Inspired by nature: Biomimetic macrocycles as protease inhibitors
Cathepsin D is an aspartic protease critically involved in several physiological and pathological processes in humans. In breast cancer, it plays an important role in tumor progression and metastasis and serves as a marker for poor prognosis.
The teams of Pavel Majer and Michael Mareš of IOCB Prague have developed biomimetic inhibitors of cathepsin D as a novel tool for regulating this therapeutic target. They investigated the binding mode of pepstatin A, a natural linear peptide from Actinobacteria and regulator of aspartic proteases. When bound in the active site, it adopts a U-shaped conformation that can be effectively locked by an aliphatic bridge to impose conformational constraint through cyclization. Based on this, a functional macrocyclic scaffold with minimized size was designed, and its stabilized conformation was characterized by crystal structures and quantum chemical calculations.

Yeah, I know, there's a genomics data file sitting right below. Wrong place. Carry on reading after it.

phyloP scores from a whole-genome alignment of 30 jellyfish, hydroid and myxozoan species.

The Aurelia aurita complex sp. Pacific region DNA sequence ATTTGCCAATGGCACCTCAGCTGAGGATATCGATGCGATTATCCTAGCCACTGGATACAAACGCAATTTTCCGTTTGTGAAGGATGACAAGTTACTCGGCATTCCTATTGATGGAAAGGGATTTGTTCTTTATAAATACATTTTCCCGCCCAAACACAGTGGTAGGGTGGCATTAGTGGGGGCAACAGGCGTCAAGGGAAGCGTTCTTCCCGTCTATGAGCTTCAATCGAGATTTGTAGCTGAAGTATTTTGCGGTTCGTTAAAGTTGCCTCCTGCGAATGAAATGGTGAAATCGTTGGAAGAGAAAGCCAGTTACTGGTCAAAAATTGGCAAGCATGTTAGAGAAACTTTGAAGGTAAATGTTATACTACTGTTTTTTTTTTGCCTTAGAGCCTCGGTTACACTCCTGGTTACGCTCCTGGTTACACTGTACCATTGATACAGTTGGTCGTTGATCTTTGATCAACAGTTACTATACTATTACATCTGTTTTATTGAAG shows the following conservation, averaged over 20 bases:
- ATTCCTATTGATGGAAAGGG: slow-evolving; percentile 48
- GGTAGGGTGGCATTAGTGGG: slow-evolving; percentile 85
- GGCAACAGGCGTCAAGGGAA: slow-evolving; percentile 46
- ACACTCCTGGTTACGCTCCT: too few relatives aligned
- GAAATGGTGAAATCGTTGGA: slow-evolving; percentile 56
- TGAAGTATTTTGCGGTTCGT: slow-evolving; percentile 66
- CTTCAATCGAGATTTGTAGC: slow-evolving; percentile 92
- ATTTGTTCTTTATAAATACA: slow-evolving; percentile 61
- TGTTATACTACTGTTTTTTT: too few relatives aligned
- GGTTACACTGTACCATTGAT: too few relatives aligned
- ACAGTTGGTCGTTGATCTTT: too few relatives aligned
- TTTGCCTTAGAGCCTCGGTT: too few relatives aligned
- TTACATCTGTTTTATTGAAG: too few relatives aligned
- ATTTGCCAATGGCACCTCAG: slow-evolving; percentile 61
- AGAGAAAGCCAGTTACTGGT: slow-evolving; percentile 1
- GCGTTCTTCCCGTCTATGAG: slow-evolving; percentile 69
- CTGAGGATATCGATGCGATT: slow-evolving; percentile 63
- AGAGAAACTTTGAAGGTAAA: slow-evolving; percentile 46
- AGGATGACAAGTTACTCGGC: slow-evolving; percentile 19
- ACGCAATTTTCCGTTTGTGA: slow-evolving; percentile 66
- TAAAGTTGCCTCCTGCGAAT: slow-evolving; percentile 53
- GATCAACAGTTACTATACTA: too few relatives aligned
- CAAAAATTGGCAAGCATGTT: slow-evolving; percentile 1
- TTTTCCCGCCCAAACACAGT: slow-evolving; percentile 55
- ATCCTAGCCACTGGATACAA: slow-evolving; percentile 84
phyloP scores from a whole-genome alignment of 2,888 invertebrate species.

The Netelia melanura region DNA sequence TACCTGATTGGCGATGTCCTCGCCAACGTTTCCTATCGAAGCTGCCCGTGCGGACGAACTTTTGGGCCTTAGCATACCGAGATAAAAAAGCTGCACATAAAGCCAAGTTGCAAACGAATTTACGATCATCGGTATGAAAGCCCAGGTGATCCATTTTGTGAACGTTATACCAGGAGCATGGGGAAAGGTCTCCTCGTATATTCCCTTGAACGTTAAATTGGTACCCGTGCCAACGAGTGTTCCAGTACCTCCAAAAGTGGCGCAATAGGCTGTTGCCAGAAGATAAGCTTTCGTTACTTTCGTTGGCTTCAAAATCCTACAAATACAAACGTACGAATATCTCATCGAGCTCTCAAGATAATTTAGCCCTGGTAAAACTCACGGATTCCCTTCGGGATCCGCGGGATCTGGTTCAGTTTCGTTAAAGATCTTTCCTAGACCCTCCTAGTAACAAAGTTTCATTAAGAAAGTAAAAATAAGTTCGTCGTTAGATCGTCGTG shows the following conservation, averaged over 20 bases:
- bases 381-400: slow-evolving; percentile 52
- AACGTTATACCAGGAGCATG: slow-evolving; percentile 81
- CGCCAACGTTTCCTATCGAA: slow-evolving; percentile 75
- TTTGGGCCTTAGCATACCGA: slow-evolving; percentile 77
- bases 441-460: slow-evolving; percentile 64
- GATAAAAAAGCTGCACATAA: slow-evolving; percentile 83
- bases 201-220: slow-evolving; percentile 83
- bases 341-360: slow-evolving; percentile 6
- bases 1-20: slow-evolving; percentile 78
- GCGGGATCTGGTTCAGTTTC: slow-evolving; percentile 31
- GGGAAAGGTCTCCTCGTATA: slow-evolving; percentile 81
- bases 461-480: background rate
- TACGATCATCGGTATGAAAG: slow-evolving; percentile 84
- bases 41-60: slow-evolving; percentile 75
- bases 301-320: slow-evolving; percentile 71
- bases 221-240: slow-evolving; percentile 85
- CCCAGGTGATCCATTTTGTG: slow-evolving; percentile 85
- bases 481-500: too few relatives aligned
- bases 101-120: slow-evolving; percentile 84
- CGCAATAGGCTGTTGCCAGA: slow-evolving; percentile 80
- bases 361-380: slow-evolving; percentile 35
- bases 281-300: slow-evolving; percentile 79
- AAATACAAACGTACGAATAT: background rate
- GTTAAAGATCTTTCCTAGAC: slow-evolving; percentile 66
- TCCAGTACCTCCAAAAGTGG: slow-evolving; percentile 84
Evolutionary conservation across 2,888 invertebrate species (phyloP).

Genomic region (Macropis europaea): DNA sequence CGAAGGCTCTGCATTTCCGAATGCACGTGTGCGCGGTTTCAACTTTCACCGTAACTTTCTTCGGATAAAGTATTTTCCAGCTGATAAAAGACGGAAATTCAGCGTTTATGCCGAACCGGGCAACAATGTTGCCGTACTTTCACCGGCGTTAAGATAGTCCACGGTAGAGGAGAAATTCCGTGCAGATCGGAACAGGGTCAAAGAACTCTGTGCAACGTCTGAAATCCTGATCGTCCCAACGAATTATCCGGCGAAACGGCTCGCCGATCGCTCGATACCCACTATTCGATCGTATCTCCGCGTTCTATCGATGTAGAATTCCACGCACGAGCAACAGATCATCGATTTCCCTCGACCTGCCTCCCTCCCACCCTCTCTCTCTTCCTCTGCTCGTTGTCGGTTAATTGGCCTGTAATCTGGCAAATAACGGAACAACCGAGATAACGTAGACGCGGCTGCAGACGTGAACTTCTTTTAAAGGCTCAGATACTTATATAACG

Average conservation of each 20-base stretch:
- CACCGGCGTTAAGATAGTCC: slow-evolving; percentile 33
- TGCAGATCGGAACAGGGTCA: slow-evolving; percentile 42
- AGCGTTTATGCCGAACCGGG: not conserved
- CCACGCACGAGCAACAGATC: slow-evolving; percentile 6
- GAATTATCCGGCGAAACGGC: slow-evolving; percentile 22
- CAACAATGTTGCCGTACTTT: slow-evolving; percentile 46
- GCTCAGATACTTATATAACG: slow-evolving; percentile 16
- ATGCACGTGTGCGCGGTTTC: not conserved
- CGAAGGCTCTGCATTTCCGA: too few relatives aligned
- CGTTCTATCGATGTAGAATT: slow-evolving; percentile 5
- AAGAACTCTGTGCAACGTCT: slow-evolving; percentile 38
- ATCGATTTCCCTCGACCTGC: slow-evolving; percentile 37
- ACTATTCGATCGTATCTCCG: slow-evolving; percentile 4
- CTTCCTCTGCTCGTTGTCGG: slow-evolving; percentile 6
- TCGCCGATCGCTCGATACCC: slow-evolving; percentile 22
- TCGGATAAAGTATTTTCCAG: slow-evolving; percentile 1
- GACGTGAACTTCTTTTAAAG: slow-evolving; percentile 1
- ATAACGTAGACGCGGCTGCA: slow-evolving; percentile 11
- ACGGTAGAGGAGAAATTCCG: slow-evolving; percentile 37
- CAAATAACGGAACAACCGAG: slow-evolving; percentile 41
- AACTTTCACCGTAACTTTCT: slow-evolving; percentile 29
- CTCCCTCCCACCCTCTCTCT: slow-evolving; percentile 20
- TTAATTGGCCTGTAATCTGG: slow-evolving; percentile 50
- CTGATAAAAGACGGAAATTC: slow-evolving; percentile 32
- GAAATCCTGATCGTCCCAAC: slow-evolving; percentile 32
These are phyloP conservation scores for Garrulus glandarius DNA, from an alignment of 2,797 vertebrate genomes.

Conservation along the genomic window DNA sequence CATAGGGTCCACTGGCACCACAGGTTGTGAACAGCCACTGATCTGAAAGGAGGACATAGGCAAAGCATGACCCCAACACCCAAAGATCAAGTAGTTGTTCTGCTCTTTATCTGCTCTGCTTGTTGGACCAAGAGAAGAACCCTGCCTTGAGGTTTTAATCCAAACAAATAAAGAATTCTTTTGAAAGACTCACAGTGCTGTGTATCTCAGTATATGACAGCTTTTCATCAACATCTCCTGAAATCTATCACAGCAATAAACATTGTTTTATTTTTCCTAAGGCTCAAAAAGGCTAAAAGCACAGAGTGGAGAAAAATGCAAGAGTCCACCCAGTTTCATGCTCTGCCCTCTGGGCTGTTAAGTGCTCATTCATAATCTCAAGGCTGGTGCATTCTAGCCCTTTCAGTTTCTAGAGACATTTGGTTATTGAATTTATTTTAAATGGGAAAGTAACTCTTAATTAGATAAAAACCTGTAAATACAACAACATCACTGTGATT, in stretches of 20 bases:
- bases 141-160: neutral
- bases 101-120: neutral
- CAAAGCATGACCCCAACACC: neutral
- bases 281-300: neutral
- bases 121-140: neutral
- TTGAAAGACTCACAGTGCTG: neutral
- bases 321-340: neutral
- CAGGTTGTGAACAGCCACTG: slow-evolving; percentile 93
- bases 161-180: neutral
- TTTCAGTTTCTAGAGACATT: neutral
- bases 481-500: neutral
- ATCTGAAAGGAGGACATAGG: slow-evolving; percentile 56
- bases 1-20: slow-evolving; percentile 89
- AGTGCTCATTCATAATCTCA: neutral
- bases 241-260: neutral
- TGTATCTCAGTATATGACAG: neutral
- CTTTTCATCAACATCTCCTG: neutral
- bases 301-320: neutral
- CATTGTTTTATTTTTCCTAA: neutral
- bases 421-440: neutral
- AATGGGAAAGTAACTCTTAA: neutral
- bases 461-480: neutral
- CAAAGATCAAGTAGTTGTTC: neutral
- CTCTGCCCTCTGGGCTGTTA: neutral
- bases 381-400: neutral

The researchers have shown that the developed inhibitors have favorable drug-like properties compared to natural linear peptides with poor physicochemical and pharmacokinetic parameters. The presented macrocyclics are a powerful template for the rational development of potential chemotherapeutics against pathologies associated with human cathepsin D and related proteases of pathogens.
Original paper: Houštecká, R., Hadzima, M., Fanfrlík, J., Brynda, J., Pallová, L., Hánová, I., Mertlíková-Kaiserová, H., Lepšík M., Horn, M., Smrčina, M., Majer, P. and Mareš, M. (2020). Biomimetic Macrocyclic Inhibitors of Human Cathepsin D: Structure–Activity Relationship and Binding Mode Analysis. Journal of Medicinal Chemistry, 63(4), 1576–1596. DOI:10.1021/acs.jmedchem.9b01351